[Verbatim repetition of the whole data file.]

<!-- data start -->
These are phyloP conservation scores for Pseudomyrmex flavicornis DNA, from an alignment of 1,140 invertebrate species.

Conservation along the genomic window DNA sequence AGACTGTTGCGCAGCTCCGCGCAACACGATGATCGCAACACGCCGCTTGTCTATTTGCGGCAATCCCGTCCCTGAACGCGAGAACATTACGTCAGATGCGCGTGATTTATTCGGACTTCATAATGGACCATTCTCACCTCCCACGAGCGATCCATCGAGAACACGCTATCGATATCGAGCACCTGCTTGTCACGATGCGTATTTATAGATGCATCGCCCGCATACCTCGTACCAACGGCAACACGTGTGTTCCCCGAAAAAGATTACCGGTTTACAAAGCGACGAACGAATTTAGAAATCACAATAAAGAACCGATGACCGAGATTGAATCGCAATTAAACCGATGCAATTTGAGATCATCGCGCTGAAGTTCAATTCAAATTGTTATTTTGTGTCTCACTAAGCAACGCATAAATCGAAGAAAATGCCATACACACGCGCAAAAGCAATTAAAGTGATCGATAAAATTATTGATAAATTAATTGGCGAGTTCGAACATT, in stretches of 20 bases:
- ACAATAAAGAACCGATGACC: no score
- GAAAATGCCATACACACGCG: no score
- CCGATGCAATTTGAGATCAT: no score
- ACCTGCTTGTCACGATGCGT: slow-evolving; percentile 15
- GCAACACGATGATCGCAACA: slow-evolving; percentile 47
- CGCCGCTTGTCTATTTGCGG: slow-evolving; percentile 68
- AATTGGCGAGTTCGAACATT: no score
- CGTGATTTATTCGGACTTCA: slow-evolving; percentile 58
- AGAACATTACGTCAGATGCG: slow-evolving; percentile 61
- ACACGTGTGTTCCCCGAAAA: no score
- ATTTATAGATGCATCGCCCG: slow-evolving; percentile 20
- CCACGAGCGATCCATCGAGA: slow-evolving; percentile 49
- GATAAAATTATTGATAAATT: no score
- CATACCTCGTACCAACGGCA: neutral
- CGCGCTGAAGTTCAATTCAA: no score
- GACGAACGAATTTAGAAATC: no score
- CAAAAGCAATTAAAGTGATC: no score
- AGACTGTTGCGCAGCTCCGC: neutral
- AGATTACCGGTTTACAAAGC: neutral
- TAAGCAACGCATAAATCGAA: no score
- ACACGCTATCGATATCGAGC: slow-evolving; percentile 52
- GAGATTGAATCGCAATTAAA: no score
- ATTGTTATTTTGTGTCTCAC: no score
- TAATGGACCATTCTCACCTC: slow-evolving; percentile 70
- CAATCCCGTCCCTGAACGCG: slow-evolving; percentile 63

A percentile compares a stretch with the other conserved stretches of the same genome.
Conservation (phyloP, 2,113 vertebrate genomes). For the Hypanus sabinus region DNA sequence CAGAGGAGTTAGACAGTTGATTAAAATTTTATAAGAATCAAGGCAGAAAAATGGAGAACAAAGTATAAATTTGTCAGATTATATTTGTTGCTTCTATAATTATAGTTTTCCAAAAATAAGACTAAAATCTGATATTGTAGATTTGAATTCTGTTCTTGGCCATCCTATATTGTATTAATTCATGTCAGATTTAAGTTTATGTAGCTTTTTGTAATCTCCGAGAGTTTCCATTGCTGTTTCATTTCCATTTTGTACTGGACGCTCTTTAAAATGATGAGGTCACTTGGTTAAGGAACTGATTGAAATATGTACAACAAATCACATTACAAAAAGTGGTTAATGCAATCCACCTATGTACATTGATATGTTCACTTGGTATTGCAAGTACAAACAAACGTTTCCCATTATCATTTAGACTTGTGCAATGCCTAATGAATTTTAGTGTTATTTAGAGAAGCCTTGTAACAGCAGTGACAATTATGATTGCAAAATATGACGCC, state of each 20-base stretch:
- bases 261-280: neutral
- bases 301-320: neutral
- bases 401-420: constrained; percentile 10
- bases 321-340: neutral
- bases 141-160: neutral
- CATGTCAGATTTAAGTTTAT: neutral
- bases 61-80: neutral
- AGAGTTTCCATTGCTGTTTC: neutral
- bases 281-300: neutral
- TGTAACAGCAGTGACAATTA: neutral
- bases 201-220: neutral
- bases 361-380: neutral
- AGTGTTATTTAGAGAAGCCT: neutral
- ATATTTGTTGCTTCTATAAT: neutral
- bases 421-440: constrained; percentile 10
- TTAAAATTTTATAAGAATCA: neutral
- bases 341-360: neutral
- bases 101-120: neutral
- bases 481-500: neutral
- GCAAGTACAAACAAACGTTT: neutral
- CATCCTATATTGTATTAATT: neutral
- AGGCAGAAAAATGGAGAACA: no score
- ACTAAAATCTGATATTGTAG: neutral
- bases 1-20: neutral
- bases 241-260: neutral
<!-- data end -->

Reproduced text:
These are phyloP conservation scores for Pseudomyrmex flavicornis DNA, from an alignment of 1,140 invertebrate species.

Conservation along the genomic window DNA sequence AGACTGTTGCGCAGCTCCGCGCAACACGATGATCGCAACACGCCGCTTGTCTATTTGCGGCAATCCCGTCCCTGAACGCGAGAACATTACGTCAGATGCGCGTGATTTATTCGGACTTCATAATGGACCATTCTCACCTCCCACGAGCGATCCATCGAGAACACGCTATCGATATCGAGCACCTGCTTGTCACGATGCGTATTTATAGATGCATCGCCCGCATACCTCGTACCAACGGCAACACGTGTGTTCCCCGAAAAAGATTACCGGTTTACAAAGCGACGAACGAATTTAGAAATCACAATAAAGAACCGATGACCGAGATTGAATCGCAATTAAACCGATGCAATTTGAGATCATCGCGCTGAAGTTCAATTCAAATTGTTATTTTGTGTCTCACTAAGCAACGCATAAATCGAAGAAAATGCCATACACACGCGCAAAAGCAATTAAAGTGATCGATAAAATTATTGATAAATTAATTGGCGAGTTCGAACATT, in stretches of 20 bases:
- ACAATAAAGAACCGATGACC: no score
- GAAAATGCCATACACACGCG: no score
- CCGATGCAATTTGAGATCAT: no score
- ACCTGCTTGTCACGATGCGT: slow-evolving; percentile 15
- GCAACACGATGATCGCAACA: slow-evolving; percentile 47
- CGCCGCTTGTCTATTTGCGG: slow-evolving; percentile 68
- AATTGGCGAGTTCGAACATT: no score
- CGTGATTTATTCGGACTTCA: slow-evolving; percentile 58
- AGAACATTACGTCAGATGCG: slow-evolving; percentile 61
- ACACGTGTGTTCCCCGAAAA: no score
- ATTTATAGATGCATCGCCCG: slow-evolving; percentile 20
- CCACGAGCGATCCATCGAGA: slow-evolving; percentile 49
- GATAAAATTATTGATAAATT: no score
- CATACCTCGTACCAACGGCA: neutral
- CGCGCTGAAGTTCAATTCAA: no score
- GACGAACGAATTTAGAAATC: no score
- CAAAAGCAATTAAAGTGATC: no score
- AGACTGTTGCGCAGCTCCGC: neutral
- AGATTACCGGTTTACAAAGC: neutral
- TAAGCAACGCATAAATCGAA: no score
- ACACGCTATCGATATCGAGC: slow-evolving; percentile 52
- GAGATTGAATCGCAATTAAA: no score
- ATTGTTATTTTGTGTCTCAC: no score
- TAATGGACCATTCTCACCTC: slow-evolving; percentile 70
- CAATCCCGTCCCTGAACGCG: slow-evolving; percentile 63

A percentile compares a stretch with the other conserved stretches of the same genome.
Conservation (phyloP, 2,113 vertebrate genomes). For the Hypanus sabinus region DNA sequence CAGAGGAGTTAGACAGTTGATTAAAATTTTATAAGAATCAAGGCAGAAAAATGGAGAACAAAGTATAAATTTGTCAGATTATATTTGTTGCTTCTATAATTATAGTTTTCCAAAAATAAGACTAAAATCTGATATTGTAGATTTGAATTCTGTTCTTGGCCATCCTATATTGTATTAATTCATGTCAGATTTAAGTTTATGTAGCTTTTTGTAATCTCCGAGAGTTTCCATTGCTGTTTCATTTCCATTTTGTACTGGACGCTCTTTAAAATGATGAGGTCACTTGGTTAAGGAACTGATTGAAATATGTACAACAAATCACATTACAAAAAGTGGTTAATGCAATCCACCTATGTACATTGATATGTTCACTTGGTATTGCAAGTACAAACAAACGTTTCCCATTATCATTTAGACTTGTGCAATGCCTAATGAATTTTAGTGTTATTTAGAGAAGCCTTGTAACAGCAGTGACAATTATGATTGCAAAATATGACGCC, state of each 20-base stretch:
- bases 261-280: neutral
- bases 301-320: neutral
- bases 401-420: constrained; percentile 10
- bases 321-340: neutral
- bases 141-160: neutral
- CATGTCAGATTTAAGTTTAT: neutral
- bases 61-80: neutral
- AGAGTTTCCATTGCTGTTTC: neutral
- bases 281-300: neutral
- TGTAACAGCAGTGACAATTA: neutral
- bases 201-220: neutral
- bases 361-380: neutral
- AGTGTTATTTAGAGAAGCCT: neutral
- ATATTTGTTGCTTCTATAAT: neutral
- bases 421-440: constrained; percentile 10
- TTAAAATTTTATAAGAATCA: neutral
- bases 341-360: neutral
- bases 101-120: neutral
- bases 481-500: neutral
- GCAAGTACAAACAAACGTTT: neutral
- CATCCTATATTGTATTAATT: neutral
- AGGCAGAAAAATGGAGAACA: no score
- ACTAAAATCTGATATTGTAG: neutral
- bases 1-20: neutral
- bases 241-260: neutral